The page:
The Music Mill was built and was a huge success! There were a few moments were I didn’t think we would get it finished but many people pulled together and helped to make it a success!
You can follow the journey, progress and the final Leederville Festival outcome HERE on The Music Mill Facebook page.
I would like to thank the following people who made this project a reality…
A huge thanks to Makoto Oka for the idea and trusting me with it – we did it! Also thank you to my Japanese friends and Music Mill supporters Tomoka Kai, Chihiro and Fumihiko for travelling to Perth.
Also a massive thank you to Edith Cowan University for awarding me a Collaborative Enhancement Grant. To Ken Allen and Jimmy Murphy for believing in the idea enough to feature at the Light Up Leedy Festival.
Then there are the people who helped with building the beast – all the help was really really appreciated – no matter how large or small. A big thanks to David Pinkus for the workshop space and to Adam Cruickshank for the CNC cutting… and then in no particular order Gabrielle Sherwood, Dan Sherwood (and Bear), Greg Sherwood, James van de Ven, Andre Junior, Wayne Slater, Ricki Malet, Alex Benn, Sam Hadlow, Nick Pages-Oliver, Gregory Brenton, Stuart James and Andrew Greenham.
…and finally all the people who gave so generously to my GoFundMe campaign!!!
THANK YOU!!! and I am looking forward to the next time!
I have been a bit absent from this website recently, no blogs, no gig posts… bad website owner! The reason has been because it has been a crazy busy year… lots of gigs, teaching and fun projects including The Music Mill.
This has been a project that goes back a few years when I randomly met Makoto Oka at a bar in Japan called Bar Chit Chat. We got talking, over about 40 highballs, about music and our current projects. I spoke about my site-specific research and he talked about his Music Mill Project which used the old water wheels in Japan to power his automated sound sculpture. Since that time in 2014, I have been to Japan several times to help Makoto with his Music Mill and perform with it at two festivals in Ehime and Iwate Prefectures. Who says you can’t still meet nice men in bars? Haha!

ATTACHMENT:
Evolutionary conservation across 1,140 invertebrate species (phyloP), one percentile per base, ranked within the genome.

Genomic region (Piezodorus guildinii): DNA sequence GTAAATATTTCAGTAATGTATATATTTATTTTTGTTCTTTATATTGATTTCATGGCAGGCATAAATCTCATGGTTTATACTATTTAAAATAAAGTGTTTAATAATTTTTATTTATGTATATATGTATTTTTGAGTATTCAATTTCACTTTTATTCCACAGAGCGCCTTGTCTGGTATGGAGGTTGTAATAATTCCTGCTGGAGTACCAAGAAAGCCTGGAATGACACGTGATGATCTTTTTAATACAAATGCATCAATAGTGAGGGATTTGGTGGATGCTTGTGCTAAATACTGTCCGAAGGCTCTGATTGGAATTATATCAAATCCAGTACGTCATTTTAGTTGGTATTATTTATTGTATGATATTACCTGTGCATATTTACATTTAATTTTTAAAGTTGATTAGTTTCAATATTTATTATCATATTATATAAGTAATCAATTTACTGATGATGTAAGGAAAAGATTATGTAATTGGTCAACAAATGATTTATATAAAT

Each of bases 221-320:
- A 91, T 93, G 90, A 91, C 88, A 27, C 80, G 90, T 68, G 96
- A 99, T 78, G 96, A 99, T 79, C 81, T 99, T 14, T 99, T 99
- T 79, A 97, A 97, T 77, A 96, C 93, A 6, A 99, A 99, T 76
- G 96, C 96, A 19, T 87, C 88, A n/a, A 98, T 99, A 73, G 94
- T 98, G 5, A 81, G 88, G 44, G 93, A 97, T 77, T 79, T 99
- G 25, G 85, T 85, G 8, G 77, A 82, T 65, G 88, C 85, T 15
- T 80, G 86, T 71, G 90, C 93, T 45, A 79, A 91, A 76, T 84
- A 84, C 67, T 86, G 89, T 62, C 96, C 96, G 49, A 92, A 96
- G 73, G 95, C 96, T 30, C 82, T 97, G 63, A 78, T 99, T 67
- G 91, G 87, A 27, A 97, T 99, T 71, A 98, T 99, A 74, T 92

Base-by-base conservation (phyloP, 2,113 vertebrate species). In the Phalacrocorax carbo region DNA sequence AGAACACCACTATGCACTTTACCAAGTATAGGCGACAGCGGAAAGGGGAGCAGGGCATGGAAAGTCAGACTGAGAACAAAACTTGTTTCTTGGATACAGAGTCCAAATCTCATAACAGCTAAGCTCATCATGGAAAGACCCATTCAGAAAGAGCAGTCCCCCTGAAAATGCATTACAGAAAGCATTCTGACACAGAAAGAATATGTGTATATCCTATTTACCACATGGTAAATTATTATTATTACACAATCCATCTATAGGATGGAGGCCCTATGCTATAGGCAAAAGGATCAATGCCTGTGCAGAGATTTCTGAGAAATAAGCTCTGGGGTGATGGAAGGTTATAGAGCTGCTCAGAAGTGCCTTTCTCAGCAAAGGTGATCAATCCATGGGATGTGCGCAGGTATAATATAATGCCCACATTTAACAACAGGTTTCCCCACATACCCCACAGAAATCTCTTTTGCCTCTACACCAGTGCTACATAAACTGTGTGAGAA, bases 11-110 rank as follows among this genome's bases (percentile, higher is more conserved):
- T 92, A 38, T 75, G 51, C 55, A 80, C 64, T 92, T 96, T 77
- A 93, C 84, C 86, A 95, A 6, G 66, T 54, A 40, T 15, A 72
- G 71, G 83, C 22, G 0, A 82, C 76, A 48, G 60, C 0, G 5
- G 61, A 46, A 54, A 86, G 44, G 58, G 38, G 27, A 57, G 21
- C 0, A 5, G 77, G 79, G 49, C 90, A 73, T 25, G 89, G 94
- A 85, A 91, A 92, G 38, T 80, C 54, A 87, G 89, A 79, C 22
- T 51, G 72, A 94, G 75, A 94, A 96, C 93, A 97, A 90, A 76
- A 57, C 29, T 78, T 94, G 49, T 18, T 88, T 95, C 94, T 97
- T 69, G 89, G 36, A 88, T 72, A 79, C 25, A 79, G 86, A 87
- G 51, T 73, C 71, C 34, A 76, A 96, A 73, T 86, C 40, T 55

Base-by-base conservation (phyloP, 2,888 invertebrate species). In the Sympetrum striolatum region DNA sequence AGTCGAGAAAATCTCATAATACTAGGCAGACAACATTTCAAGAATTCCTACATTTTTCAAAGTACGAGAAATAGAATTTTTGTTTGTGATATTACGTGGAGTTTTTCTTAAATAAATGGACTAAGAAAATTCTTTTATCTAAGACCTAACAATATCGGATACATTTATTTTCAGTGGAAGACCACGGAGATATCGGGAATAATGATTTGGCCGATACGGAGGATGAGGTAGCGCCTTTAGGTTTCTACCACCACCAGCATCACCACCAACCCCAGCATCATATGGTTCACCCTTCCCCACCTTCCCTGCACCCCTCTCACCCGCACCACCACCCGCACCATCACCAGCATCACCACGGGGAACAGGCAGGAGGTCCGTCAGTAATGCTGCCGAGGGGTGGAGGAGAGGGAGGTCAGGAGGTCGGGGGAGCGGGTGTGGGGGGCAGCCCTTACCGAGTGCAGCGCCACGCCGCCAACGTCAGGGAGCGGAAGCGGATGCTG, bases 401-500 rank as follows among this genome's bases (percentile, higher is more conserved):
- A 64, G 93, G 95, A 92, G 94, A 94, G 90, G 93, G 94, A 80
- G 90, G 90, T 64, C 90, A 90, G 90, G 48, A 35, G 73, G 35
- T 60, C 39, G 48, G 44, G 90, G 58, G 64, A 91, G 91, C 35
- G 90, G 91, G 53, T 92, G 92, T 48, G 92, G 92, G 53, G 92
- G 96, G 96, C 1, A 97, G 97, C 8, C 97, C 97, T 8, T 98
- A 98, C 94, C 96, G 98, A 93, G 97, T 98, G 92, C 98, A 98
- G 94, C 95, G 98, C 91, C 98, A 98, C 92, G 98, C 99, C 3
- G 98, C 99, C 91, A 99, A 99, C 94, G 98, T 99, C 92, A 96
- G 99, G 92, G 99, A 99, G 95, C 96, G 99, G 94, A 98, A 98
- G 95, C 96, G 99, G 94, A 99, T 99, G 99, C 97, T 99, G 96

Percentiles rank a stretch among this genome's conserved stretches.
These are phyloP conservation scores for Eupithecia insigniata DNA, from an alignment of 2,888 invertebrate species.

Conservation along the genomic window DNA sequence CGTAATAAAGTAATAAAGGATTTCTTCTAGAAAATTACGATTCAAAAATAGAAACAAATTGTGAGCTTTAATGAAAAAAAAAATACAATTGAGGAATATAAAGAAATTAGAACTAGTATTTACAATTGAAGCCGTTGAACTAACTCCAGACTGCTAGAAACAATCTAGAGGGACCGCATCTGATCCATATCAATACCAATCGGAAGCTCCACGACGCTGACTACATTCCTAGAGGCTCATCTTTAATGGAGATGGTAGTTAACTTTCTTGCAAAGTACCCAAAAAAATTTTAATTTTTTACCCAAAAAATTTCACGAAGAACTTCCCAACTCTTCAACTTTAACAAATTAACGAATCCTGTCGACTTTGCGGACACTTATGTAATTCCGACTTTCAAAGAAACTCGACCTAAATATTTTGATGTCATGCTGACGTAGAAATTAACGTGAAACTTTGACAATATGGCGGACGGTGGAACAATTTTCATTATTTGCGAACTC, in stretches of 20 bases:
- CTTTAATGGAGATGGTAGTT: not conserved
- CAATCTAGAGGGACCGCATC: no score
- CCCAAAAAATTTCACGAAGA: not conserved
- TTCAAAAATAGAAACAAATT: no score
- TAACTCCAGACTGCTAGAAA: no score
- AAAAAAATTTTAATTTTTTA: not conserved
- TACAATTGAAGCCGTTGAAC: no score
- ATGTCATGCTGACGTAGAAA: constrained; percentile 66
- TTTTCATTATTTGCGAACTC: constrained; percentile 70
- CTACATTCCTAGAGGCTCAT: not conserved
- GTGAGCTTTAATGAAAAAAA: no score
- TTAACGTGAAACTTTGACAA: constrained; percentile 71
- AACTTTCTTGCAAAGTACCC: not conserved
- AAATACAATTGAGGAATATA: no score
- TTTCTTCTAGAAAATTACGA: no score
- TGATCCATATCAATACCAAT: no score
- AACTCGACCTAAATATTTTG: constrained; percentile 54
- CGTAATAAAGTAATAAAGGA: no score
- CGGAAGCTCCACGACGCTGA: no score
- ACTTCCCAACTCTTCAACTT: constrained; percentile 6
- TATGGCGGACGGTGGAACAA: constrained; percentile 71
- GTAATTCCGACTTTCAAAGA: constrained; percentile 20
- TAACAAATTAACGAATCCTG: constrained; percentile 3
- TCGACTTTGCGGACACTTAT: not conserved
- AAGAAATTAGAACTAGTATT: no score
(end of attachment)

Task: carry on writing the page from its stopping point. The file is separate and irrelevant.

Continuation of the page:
The Music Mill is a solar powered sound sculpture made up of many automated musical instruments: glockenspiel, marimba, tuned pipes, snare drum, bass drum and cow bell. Each instrument is manually programmed through the use of pins and lift arms to create different melodies and rhythms. It is like a giant kids toy which brings joy to small and big kids! Here is a photo of th eone that has evolved over the years in Japan…
Why Make This?
I have been helping Makoto to create one in Japan over the last few years and now I would like to build one in Perth.
What I love about The Music Mill is the purely analogue way you create music with it. The whole process of the music making is visible – the motor turns the gears which lifts arms and beaters, which then hit instruments to create joyus sounds. While it makes music by itself it is also fun to play along with. Here is Makoto and myself playing along with the Japanese Music Mill at the Tobigamori Festival in Iwate Prefecture in Northern Japan.
I am looking to raise funds to help me build this beast! Your generous support will go to purchasing materials, instruments, specialist tools, expertise labour and flying Makoto out to Australia. I have set up a Go Fund Me page (below) and I would be super super thankful for any contributions as it will help make this dream machine come true.
Hi. It has been quite a while since posting and so much has happened! 2015 & 2016 have been very kind to me and I hope the fun times continue!
I finally graduated for PhD studies – officially Dr Mace now. It was quite a journey and I learnt a lot, but boy I am glad that is over! The thesis is published online HERE and you can listen to the music I created as part of the project. A huge thank you to my supervisor Cat Hope for getting me through, even if it was kicking and screaming sometimes!
I was also very honoured to be awarded the Faculty of Education and the Arts Research Medal for best Masters and PhD graduate of 2015. Super exciting! Not bad for a kid that almost failed year 12 English! Take that Belmont High School! I got to play dress ups to celebrate!